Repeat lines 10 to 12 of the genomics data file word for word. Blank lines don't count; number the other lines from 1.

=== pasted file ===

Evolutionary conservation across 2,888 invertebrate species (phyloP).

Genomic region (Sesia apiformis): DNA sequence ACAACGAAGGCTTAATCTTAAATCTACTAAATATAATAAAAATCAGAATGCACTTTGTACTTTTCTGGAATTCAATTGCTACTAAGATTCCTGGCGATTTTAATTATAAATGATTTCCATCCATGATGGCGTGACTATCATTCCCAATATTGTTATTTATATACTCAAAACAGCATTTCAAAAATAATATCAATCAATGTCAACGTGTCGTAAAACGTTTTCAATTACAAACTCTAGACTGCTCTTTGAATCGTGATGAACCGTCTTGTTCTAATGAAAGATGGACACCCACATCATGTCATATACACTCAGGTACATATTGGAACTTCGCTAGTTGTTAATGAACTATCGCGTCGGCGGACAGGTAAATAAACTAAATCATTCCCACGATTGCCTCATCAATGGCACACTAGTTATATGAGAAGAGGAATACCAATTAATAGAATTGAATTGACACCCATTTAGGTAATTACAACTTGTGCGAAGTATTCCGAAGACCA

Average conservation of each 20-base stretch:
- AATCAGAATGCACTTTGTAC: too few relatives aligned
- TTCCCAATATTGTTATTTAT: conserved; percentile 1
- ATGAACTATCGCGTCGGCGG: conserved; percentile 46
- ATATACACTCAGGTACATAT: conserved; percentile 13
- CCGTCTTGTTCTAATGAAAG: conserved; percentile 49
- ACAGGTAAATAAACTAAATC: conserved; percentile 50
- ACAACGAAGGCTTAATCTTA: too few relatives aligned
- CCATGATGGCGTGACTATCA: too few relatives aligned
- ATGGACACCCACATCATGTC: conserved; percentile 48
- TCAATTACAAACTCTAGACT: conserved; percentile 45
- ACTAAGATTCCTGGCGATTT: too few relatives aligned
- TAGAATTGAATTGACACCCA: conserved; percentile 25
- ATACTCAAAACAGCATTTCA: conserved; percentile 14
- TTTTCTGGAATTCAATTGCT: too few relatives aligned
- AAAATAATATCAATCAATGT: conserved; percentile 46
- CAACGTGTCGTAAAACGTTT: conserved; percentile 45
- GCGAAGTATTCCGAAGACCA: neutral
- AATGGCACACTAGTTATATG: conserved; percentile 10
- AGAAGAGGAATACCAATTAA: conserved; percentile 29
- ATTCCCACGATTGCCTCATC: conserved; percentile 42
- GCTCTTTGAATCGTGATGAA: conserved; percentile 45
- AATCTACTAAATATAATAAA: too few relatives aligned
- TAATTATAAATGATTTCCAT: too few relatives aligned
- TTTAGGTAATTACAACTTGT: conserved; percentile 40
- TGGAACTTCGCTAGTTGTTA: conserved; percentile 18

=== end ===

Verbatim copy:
- ACAACGAAGGCTTAATCTTA: too few relatives aligned
- CCATGATGGCGTGACTATCA: too few relatives aligned
- ATGGACACCCACATCATGTC: conserved; percentile 48